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May: I have listened to rebels over Brexit bill

May: I have listened to rebels over Brexit bill

Theresa May has insisted she has listened to Tory rebels' concerns after they rejected her bid to find a compromise over the EU Withdrawal Bill.She said she "recognised" the concerns of Tories who want MPs to have more of a say if no Brexit deal is reached.But she said she had to "balance" that with ensuring "we don't overturn the decision of the British people". Tory rebels say a government amendment drawn up to avert a rebellion over the bill next week is not acceptable.
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Former Attorney General Dominic Grieve told the BBC on Friday that the wording had been changed at the last minute after days of talks between himself and ministers and he could not understand why.
"It does feel, I have to say, to be blunt about it, it seems a bit like a slap in the face," he said. Other rebels suggested the prime minister had "caved in" to the demands of Brexiteers.
Dominic Grieve: 'Something was inexplicably changed'
But Mrs May told BBC One's Andrew Marr Show: "I did indeed meet a group of my fellow MPs. I listened to their concerns and I undertook to consider their concerns."And the next day I stood up in Prime Minister's Questions and said I'd put an amendment down in the House of Lords. I've done exactly that. But she said while she "recognised the concerns", Parliament "cannot tie the hands of government in negotiations"."As we are sitting there negotiating on the details of our future relationship or our withdrawal agreement, we can't have a situation where every time we have to take a decision we have to go back and have a lengthy debate," she said."But it's also important that Parliament cannot and should not overturn the will of the British people, which was to leave the EU."She admitted there had been "a debate" about what a "meaningful" vote for Parliament meant: "I've listened carefully to the concerns, I've put an amendment down which I think balances this issue of the role of Parliament together with the need for us to ensure we don't overturn the decision of the British people."Mr Grieve has said he will hold further talks with ministers.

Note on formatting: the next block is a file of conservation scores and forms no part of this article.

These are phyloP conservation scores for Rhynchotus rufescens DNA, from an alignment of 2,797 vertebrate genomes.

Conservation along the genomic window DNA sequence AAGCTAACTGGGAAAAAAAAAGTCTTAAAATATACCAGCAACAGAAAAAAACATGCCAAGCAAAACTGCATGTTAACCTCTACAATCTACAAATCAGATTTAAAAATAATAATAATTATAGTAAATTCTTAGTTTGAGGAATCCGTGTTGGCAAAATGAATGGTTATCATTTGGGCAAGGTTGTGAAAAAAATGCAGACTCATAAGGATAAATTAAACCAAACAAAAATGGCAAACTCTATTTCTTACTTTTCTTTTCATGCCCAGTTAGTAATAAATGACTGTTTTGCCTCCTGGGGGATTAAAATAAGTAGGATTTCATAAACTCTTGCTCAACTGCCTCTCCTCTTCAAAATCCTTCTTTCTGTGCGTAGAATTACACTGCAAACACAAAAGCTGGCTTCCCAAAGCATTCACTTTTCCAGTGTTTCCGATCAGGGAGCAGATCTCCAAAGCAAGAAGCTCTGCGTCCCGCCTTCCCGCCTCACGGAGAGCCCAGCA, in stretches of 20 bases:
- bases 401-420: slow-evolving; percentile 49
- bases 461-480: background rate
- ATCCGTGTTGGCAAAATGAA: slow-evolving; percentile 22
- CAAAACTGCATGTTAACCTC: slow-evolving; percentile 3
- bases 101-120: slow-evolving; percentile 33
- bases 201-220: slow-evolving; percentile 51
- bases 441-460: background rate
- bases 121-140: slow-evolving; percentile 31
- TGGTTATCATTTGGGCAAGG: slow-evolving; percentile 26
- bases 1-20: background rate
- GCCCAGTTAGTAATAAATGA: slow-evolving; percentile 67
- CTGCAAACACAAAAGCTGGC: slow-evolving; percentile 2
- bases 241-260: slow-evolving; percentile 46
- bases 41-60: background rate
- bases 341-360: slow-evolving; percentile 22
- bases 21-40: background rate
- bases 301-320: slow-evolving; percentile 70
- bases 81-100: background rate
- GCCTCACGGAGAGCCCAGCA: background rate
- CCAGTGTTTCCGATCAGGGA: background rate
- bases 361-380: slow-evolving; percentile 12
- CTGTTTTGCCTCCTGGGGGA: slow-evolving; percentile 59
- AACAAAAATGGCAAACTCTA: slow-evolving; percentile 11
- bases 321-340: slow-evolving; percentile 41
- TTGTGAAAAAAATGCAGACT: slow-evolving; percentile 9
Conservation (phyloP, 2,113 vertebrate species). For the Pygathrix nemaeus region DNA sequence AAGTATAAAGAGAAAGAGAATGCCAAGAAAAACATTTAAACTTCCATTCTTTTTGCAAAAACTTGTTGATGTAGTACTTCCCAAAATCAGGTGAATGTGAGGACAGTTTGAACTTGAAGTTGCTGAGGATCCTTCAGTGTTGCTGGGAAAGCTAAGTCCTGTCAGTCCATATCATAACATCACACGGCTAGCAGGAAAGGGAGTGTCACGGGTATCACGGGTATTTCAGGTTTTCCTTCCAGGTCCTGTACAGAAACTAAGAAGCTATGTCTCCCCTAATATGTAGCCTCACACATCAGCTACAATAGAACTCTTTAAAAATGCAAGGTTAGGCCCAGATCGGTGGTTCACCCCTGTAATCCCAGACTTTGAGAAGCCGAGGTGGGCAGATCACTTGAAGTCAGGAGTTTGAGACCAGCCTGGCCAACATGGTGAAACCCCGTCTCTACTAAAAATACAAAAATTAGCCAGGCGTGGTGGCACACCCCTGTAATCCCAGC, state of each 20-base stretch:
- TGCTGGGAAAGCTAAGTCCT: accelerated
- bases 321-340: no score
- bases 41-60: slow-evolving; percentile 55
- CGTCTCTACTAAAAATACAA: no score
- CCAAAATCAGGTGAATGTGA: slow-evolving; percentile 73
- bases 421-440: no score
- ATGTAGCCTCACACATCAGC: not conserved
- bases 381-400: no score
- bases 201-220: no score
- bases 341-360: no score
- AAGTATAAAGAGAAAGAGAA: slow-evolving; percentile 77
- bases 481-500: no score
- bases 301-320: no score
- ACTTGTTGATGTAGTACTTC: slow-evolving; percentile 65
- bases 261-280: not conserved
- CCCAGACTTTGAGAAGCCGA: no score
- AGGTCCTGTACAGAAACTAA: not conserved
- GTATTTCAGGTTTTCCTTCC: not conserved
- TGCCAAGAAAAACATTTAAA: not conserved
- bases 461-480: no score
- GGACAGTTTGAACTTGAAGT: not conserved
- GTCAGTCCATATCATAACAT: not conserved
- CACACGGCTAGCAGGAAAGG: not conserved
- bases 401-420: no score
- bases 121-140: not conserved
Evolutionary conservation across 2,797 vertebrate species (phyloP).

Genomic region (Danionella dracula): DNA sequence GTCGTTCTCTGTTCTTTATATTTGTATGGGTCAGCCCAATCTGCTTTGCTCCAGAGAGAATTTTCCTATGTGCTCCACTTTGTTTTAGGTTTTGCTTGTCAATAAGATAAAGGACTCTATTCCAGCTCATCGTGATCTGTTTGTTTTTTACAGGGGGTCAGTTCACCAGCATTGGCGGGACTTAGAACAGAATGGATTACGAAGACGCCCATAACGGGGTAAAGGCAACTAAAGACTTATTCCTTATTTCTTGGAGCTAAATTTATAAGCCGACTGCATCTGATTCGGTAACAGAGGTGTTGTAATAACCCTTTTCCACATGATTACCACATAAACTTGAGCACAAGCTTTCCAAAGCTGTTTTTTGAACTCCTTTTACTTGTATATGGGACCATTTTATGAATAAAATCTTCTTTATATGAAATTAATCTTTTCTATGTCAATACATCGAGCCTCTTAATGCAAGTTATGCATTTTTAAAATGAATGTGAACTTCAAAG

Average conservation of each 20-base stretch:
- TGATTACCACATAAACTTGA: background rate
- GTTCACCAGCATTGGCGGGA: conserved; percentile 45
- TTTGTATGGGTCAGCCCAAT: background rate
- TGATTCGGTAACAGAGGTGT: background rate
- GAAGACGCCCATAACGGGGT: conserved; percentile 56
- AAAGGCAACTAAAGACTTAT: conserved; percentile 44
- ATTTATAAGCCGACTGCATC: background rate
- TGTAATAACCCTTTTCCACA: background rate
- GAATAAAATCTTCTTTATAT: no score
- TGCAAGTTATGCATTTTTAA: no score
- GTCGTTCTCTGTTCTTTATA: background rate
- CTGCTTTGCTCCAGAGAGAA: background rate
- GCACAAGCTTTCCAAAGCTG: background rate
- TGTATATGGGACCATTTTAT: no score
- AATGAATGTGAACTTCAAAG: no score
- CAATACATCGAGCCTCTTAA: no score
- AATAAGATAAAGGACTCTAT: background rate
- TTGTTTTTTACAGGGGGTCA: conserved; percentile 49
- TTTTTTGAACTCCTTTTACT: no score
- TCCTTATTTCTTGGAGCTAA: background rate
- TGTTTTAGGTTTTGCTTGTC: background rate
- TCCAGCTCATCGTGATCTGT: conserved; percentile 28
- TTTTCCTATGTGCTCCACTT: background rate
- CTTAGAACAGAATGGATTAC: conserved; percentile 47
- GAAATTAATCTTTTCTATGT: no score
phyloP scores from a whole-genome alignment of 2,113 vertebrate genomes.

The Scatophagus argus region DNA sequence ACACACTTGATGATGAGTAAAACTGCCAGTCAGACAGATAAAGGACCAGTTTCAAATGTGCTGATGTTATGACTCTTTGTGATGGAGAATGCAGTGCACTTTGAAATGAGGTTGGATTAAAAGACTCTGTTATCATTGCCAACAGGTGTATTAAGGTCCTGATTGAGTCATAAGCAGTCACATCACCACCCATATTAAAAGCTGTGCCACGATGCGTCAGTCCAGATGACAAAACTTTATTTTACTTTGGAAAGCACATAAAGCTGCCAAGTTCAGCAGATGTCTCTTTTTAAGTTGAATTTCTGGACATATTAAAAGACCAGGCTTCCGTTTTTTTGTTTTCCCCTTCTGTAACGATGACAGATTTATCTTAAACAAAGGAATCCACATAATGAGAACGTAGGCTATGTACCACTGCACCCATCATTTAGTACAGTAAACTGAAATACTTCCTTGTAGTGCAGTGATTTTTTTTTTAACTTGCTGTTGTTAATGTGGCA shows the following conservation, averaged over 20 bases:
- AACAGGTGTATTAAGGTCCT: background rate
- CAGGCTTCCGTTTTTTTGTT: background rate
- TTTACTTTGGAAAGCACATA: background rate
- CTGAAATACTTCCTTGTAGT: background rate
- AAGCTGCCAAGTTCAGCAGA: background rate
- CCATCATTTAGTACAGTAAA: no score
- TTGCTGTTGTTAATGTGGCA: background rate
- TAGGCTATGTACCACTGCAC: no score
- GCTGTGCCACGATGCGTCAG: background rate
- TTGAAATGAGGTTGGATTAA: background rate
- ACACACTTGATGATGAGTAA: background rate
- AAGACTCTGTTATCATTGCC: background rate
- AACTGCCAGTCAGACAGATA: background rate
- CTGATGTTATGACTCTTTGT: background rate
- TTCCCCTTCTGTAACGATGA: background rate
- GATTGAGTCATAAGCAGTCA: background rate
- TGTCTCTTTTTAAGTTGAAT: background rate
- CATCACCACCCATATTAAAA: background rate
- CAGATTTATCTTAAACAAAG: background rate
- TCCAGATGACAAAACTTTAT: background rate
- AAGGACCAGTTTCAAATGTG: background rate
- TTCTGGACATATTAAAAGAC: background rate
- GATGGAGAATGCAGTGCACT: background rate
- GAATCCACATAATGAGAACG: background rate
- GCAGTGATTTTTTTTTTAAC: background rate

What the government's amendment says
The government's amendment to the EU (Withdrawal) Bill sets out what must happen in the event of three scenarios: If MPs vote down the UK-EU Brexit deal, if Theresa May announces before 21 January 2019 that no deal has been reached, or if 21st January passes with no deal being struck.Under these circumstances, a minister must make a statement in Parliament setting out their next steps and give MPs an opportunity to vote.However, the vote would be on "a motion in neutral terms", merely stating that the House has considered the statement.Mr Grieve had originally wanted the amendment to say that the government must seek the approval of Parliament for its course of action - and that ministers must be directed by MPs and peers.The EU Withdrawal Bill returns to the House of Lords on Monday. It will then return to the Commons, where a fresh showdown is expected unless a deal is hammered out. The government says the new law is needed to ensure a "smooth and orderly Brexit" as the UK prepares to leave the European Union in March 2019.Its main purposes are to end the supremacy of EU law in the UK, and transfer existing EU law into UK law so the same rules and regulations apply on the day after Brexit.But as it passes through Parliament, MPs and peers have been trying to change it, in some cases adding bits on that would change the government's Brexit strategy.The government says the whole row is about the "hypothetical" scenario where no deal is reached - or one is rejected by Parliament - and they are "confident we will agree a good deal with the EU which Parliament will support".
Theresa May
Dominic Grieve
Brexit
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